Sen. Edward M. Kennedy (D-Mass.) met yesterday with union leaders representing New York Post employees and said later he would not object if Congress gave publisher Rupert Murdoch more time to sell the newspaper.

Legislation added to a spending bill at Kennedy's request would bar an extension of waivers that have allowed Murdoch to keep newspapers and television stations in New York and Boston. Without an extension, Murdoch must sell either the Post or WNYW-TV in New York by March 6, and either the Boston Herald or WFXT-TV in Boston by June 30.

Sen. Ernest F. Hollings (D-S.C.), who added the amendment to the bill, said, however, he would oppose giving Murdoch more time and would vote against such a measure if it came up in Congress.

Murdoch has said that if he can't sell the Post for a fair price, he will close it.

"The issue is whether Mr. Murdoch is a serious seller," Kennedy said after meeting with union heads representing the Post's 1,200 employees. "If Mr. Murdoch is acting in good faith and needs a little more time beyond March 6 to complete the sale of the Post, I would have no objection to Congress giving it to him."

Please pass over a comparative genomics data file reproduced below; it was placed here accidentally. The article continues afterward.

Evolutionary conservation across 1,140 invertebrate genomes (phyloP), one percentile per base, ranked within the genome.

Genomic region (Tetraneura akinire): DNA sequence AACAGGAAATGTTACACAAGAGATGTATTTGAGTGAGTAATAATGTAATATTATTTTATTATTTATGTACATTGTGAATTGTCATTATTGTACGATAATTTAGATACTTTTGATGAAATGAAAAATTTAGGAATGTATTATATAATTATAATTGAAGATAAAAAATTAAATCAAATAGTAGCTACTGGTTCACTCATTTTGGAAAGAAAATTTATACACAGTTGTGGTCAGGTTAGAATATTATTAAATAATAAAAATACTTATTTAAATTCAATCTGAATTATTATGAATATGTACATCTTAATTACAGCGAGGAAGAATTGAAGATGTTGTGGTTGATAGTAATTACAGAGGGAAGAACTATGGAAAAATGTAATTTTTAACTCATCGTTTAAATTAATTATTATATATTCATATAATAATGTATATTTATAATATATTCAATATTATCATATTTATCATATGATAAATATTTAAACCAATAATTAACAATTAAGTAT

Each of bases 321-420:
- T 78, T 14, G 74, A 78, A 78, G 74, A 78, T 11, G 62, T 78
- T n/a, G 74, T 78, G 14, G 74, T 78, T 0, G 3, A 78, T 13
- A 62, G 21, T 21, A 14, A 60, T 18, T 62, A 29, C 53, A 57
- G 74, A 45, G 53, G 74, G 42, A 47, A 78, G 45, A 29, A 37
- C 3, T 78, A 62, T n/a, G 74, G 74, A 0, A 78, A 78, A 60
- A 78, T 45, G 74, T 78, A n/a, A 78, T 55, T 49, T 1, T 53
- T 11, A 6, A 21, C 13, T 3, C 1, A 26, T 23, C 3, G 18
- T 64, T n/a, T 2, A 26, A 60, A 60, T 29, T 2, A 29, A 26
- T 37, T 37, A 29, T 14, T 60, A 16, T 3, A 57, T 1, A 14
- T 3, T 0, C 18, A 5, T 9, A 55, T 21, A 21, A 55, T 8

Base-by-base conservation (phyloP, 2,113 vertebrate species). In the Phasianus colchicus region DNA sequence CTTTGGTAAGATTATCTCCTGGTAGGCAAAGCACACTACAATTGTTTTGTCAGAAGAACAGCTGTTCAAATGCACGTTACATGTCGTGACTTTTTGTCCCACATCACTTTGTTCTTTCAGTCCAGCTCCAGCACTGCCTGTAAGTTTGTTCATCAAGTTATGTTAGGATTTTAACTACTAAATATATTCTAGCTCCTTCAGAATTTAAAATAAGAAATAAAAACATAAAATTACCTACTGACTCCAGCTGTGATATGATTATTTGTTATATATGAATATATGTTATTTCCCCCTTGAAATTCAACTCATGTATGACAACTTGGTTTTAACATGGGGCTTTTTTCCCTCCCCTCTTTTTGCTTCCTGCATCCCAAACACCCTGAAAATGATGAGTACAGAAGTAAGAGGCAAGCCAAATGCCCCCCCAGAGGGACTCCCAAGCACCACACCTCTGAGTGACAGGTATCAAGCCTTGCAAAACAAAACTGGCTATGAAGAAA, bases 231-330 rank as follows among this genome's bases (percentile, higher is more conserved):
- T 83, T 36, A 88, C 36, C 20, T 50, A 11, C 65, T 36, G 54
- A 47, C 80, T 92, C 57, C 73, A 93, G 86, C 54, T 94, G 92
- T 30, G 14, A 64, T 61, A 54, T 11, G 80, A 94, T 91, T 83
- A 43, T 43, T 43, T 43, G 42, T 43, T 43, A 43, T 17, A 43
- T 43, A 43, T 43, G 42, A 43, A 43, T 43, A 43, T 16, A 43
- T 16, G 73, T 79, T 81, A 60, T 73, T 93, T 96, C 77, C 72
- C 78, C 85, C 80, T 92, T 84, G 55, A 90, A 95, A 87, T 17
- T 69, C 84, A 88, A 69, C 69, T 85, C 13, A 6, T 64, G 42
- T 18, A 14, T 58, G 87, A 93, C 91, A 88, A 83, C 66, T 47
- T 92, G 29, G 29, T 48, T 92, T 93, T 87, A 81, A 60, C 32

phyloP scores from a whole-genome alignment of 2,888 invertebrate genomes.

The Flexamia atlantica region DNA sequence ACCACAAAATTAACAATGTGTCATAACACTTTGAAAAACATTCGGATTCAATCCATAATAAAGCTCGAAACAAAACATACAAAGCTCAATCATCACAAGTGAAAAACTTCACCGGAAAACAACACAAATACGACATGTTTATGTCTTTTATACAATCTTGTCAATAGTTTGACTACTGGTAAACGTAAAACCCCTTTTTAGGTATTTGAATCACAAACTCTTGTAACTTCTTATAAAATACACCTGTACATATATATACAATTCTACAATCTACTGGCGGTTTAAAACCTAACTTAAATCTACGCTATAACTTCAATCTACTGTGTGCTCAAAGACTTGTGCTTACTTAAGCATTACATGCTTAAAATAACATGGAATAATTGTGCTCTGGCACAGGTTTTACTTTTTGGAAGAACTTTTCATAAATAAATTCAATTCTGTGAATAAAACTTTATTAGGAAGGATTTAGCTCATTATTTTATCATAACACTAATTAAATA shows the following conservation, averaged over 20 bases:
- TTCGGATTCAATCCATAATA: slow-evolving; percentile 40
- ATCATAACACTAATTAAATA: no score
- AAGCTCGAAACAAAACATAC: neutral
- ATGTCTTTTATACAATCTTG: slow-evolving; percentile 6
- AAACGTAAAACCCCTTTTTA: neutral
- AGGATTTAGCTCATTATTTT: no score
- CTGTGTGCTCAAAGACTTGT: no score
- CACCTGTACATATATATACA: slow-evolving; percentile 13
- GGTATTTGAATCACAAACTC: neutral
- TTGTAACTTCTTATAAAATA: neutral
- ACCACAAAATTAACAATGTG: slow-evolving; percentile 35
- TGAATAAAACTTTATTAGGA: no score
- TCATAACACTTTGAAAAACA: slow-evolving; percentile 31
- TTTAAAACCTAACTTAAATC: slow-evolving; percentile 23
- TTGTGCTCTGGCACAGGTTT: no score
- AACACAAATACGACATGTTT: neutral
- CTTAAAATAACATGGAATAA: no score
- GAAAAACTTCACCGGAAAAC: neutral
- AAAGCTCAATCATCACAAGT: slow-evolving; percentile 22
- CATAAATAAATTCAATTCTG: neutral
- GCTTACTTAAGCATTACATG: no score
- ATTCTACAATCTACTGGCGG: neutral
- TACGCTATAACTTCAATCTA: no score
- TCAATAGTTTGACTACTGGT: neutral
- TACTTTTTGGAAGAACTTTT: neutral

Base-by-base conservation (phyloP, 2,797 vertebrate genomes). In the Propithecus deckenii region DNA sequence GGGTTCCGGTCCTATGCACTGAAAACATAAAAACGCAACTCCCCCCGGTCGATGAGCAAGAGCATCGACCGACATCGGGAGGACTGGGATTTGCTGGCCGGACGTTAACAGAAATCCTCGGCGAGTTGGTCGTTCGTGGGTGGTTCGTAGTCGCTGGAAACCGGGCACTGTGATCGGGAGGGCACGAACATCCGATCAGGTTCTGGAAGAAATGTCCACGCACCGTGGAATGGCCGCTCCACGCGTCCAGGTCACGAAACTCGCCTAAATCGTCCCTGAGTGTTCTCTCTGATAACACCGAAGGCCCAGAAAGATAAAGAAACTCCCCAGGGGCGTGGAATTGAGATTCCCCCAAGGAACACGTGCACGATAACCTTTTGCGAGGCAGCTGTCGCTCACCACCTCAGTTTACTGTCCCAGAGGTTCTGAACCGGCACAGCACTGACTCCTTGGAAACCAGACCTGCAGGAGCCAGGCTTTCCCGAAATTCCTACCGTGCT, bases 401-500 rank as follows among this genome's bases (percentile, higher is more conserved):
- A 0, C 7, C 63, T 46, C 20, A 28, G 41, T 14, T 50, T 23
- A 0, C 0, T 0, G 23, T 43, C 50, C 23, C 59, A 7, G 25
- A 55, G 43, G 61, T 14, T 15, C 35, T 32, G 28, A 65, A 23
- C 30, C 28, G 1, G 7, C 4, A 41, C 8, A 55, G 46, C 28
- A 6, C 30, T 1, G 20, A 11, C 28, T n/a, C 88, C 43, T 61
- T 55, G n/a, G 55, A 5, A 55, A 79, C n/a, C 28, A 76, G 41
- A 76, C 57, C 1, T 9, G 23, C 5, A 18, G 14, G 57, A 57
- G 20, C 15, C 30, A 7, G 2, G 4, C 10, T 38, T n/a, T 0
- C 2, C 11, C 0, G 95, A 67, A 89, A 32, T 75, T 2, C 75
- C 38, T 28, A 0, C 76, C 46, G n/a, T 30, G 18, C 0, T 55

Kennedy said, however, his position that Murdoch should not be allowed to own both newspaper and television properties in the same city was unchanged.

In a statement last night, Murdoch said, "Sen. Kennedy's statement offers little hope for anyone. News America {the parent corporation} has been looking for buyers for many weeks and in good faith. The New York Post has been losing as much $17 million in a year, and those extraordinary losses pose great difficulty in finding buyers.

"We have played by the rules at all times," he said. "We want to keep the Post open today and in the future and save jobs and preserve diverse opinions."